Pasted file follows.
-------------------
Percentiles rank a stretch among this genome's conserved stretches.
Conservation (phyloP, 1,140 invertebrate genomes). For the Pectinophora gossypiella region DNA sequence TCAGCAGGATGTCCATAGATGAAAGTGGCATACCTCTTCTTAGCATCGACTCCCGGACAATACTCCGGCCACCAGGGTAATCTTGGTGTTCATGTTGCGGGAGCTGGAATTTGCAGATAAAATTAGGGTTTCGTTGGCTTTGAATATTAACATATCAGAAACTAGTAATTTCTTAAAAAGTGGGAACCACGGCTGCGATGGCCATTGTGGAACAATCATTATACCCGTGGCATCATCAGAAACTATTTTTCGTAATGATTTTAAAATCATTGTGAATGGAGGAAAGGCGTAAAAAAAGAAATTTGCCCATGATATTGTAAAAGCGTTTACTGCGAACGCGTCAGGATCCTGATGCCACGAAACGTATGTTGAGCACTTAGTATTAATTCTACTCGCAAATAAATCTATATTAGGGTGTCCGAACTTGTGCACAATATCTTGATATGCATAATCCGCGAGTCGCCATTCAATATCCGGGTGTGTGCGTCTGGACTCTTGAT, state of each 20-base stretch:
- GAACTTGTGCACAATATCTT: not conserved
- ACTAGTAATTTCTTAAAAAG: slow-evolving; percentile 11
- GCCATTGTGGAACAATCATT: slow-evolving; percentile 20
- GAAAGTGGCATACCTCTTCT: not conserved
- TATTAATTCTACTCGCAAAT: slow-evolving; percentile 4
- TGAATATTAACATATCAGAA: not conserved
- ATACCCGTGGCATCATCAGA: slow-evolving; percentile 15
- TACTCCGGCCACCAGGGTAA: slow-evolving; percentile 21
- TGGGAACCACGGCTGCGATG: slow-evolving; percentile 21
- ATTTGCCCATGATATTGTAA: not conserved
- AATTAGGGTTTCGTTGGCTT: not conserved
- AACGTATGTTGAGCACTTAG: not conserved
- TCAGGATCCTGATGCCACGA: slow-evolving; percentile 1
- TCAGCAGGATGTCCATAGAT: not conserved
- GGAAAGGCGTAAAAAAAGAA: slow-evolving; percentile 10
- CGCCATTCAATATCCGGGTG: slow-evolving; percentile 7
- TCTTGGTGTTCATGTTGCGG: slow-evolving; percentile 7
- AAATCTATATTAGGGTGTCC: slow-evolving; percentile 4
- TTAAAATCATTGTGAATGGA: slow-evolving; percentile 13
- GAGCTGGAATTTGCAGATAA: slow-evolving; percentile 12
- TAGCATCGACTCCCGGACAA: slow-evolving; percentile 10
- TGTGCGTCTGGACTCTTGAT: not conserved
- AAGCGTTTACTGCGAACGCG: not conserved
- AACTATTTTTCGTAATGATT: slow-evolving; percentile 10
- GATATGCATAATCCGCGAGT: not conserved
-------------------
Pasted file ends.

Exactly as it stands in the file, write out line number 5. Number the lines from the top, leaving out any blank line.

- GCCATTGTGGAACAATCATT: slow-evolving; percentile 20